On July 7, 2020, the Ontario government voted to pass the most significant changes to the province’s Class Proceedings Act, 1992 in the entire history of the legislation.
For the full picture of what the amended Act will look like, click on this updated version of the Class Proceeding Act, complete with additions in blue and deletions in red.
The changes to the Class Proceedings Act, brought in through the passing of Bill 161 (the Smarter and Stronger Justice Act), will modify a piece of legislation that has remained relatively unchanged since it was first brought into law over 27 years ago. The amendments are significant both in terms of their substance and their scope. The amendments modify the majority of the existing provisions in the Act and will add nearly a dozen new provisions. The changes also introduce a variety of new concepts to the Act and will modify the very heart of the Act itself; adding additional requirements to the class action certification test and arguably restricting access to justice in a broad range of important cases.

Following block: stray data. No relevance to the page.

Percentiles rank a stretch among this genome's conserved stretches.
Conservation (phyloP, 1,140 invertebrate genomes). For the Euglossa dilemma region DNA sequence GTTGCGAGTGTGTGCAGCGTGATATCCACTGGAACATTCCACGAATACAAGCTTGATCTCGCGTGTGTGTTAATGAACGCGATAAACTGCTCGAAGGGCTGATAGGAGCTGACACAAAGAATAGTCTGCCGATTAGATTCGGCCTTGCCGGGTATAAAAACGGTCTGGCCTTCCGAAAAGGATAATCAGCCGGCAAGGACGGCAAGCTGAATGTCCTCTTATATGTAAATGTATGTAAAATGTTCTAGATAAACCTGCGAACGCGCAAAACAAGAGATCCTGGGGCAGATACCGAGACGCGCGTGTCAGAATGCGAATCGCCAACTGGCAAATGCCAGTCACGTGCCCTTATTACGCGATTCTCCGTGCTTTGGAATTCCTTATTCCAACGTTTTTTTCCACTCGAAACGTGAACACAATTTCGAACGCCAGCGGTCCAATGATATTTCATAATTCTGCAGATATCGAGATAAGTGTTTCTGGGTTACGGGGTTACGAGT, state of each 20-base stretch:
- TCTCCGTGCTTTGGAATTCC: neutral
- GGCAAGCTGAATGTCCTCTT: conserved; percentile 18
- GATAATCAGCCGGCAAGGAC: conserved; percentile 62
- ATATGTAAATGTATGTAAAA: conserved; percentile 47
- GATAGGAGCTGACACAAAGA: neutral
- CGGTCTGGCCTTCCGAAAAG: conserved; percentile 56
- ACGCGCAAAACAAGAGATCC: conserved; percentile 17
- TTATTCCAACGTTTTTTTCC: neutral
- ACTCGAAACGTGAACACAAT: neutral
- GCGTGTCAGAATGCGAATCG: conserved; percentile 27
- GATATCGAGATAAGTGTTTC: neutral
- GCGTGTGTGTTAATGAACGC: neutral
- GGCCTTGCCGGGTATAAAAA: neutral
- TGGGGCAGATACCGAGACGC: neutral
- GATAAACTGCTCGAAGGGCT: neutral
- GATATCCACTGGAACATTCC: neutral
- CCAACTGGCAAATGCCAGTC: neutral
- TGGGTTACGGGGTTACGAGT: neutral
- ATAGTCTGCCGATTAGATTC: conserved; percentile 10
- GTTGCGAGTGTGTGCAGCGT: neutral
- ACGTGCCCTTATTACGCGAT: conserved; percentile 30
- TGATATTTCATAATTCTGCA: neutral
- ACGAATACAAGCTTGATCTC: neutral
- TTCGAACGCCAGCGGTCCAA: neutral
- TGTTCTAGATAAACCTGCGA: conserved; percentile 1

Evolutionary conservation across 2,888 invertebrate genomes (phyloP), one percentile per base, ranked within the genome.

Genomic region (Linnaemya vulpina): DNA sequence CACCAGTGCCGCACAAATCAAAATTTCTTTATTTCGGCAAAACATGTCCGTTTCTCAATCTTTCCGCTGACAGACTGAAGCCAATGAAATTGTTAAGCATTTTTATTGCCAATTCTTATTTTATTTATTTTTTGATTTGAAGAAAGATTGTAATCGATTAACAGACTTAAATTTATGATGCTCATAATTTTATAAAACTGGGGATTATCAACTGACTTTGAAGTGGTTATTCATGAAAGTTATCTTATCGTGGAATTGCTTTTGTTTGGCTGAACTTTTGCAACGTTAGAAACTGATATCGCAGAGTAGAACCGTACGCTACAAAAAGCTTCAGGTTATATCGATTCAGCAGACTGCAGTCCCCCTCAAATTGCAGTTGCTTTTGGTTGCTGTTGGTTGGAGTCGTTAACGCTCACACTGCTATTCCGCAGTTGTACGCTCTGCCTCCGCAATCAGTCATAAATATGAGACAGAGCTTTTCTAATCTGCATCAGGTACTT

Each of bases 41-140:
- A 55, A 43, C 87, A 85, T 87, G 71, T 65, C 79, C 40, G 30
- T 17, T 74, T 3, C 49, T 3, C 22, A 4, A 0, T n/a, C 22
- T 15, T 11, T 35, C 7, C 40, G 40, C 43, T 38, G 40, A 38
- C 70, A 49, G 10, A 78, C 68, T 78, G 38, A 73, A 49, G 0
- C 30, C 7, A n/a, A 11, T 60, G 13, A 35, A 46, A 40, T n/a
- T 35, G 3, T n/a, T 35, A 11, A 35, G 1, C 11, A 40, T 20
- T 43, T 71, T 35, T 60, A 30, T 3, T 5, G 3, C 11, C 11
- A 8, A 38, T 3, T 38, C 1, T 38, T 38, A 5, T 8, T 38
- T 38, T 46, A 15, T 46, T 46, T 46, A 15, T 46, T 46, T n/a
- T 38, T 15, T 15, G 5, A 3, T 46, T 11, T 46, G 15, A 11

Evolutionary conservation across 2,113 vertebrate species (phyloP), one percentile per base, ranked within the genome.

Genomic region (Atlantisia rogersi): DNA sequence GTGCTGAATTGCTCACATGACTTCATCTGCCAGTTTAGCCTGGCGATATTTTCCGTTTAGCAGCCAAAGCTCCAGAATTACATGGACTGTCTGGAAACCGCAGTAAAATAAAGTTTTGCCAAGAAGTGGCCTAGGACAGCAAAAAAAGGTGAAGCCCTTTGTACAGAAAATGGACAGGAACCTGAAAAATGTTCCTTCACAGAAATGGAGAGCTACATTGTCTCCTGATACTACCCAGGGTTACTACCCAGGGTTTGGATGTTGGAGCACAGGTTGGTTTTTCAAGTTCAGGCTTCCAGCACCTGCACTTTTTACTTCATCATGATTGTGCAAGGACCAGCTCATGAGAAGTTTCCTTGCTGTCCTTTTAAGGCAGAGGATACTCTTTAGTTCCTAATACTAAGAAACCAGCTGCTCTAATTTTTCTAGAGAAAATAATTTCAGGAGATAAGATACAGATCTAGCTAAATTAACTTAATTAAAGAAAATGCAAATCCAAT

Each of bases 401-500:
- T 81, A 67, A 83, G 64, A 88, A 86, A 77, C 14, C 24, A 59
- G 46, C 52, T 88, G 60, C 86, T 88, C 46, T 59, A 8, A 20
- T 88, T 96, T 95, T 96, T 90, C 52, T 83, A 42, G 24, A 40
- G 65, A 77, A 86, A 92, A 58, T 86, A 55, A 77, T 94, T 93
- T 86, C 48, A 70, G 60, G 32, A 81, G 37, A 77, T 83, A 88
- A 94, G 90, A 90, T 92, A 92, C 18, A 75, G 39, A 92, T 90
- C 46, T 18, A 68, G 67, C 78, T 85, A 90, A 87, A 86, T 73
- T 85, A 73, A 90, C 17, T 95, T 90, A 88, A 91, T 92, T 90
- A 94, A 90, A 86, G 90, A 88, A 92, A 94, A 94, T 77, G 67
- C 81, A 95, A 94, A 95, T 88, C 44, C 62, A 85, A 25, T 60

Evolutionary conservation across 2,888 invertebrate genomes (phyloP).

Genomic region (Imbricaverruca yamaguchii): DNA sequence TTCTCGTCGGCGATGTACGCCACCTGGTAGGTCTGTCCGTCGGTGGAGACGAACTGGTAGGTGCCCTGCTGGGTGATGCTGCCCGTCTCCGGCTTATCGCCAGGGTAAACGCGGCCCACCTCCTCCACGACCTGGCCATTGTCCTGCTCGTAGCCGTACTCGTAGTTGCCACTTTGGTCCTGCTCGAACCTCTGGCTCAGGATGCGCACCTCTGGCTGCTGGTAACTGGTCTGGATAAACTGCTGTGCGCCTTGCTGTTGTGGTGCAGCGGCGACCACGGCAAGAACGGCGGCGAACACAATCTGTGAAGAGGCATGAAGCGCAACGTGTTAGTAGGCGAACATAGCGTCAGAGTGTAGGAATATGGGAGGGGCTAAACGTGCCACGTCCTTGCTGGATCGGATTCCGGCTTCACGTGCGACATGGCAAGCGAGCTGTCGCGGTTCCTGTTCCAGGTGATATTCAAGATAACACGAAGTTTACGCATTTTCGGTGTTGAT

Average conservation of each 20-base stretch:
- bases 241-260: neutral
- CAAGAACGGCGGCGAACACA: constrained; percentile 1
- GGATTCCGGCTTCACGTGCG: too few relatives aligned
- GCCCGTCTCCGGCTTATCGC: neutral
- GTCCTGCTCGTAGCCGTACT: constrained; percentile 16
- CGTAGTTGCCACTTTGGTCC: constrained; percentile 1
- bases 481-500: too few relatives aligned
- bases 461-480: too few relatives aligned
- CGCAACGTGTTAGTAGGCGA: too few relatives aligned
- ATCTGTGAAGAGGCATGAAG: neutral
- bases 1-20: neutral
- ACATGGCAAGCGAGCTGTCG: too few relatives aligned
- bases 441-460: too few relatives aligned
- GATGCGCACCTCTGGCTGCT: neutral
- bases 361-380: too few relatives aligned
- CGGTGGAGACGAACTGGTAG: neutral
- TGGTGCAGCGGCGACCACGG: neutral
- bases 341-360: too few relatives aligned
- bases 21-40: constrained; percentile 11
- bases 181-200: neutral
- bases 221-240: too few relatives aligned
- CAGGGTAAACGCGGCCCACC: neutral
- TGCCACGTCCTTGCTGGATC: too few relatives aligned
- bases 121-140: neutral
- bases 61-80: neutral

Before the amendments come into force, here are the key details you need to know.
A laundry list of changes
Bill 161 contains a schedule of 36 amendments to the Class Proceedings Act (of which 10 are multi-part amendments), which will modify an Act that currently has only had 37 sections.
The new amendments change over half of the provisions of the Act and will add at least ten new provisions, which consider several concepts previously unaddressed by the legislation including carriage motions, subrogated claims, and multi-jurisdictional class proceedings.
In total, the amendments address a dozen notable topics. A comprehensive list of those topics (and the manner in which the amendments address them) is as follows:
- Registration of proceedings
- requiring parties to register proceedings commenced under the Act
- Early resolution of issues
- encouraging early motions to strike and to determine dispositive legal issues, and requiring that those motions be heard before certification by default